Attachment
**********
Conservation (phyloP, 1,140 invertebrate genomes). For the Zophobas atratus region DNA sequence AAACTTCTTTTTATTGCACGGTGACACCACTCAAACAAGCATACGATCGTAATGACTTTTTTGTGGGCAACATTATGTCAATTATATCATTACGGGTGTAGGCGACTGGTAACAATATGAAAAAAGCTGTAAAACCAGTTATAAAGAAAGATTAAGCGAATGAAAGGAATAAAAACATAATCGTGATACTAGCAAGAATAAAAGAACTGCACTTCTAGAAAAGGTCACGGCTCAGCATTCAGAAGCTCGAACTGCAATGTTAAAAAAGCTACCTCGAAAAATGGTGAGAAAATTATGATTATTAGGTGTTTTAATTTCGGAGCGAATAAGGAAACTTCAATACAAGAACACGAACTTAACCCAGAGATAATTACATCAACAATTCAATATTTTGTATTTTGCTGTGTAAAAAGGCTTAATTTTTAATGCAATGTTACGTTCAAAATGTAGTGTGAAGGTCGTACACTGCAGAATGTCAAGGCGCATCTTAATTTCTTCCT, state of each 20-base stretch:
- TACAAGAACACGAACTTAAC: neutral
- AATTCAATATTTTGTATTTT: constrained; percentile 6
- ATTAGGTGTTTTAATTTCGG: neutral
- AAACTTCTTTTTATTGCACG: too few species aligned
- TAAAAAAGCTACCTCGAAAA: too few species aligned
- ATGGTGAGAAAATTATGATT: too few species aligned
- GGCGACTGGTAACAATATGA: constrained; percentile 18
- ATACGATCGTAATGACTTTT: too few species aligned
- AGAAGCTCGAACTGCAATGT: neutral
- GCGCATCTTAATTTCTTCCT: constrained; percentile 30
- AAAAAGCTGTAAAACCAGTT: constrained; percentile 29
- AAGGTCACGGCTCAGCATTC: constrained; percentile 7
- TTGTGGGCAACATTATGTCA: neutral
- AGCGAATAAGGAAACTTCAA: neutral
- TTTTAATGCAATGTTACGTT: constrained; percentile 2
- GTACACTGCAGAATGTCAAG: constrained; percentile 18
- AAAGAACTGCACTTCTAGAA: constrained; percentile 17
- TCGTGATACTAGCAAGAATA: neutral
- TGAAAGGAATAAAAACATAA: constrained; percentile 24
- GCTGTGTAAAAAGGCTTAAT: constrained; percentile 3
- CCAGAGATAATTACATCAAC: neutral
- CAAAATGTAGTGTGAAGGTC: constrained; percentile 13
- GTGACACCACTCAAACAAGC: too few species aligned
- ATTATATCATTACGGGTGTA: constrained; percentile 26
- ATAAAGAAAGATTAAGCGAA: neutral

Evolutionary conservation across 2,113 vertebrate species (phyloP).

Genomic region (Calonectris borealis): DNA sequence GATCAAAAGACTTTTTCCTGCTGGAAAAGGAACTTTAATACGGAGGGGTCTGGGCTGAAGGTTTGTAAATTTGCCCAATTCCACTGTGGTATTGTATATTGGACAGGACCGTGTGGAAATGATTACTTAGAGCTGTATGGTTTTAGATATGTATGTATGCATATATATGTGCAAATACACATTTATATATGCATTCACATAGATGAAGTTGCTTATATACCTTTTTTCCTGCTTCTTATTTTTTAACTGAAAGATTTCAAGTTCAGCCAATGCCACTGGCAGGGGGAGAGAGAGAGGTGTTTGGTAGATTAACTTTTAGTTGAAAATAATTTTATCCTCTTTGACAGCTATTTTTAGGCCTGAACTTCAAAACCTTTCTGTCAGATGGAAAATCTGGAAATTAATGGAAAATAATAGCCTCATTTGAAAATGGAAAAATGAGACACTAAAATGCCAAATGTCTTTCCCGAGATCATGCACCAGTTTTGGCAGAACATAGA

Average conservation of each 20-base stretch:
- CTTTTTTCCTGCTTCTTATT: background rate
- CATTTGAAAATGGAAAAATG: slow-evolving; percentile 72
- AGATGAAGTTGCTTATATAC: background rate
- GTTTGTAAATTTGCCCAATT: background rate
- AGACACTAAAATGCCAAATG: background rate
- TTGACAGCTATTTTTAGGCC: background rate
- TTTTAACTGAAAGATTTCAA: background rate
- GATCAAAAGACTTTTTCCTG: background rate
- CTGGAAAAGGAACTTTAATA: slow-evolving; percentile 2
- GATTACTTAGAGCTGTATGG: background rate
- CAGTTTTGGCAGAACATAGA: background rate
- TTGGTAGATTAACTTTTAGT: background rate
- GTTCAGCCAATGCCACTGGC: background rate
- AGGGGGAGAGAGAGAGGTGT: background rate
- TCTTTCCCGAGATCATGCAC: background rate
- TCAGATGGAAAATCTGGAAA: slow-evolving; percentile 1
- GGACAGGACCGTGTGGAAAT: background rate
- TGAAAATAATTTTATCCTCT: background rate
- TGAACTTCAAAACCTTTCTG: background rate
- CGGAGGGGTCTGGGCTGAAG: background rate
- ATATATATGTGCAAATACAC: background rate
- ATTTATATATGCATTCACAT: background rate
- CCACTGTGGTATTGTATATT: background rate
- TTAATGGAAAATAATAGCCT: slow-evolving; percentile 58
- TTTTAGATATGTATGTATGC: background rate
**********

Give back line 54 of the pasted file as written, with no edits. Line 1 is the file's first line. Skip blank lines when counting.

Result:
- TTTTAGATATGTATGTATGC: background rate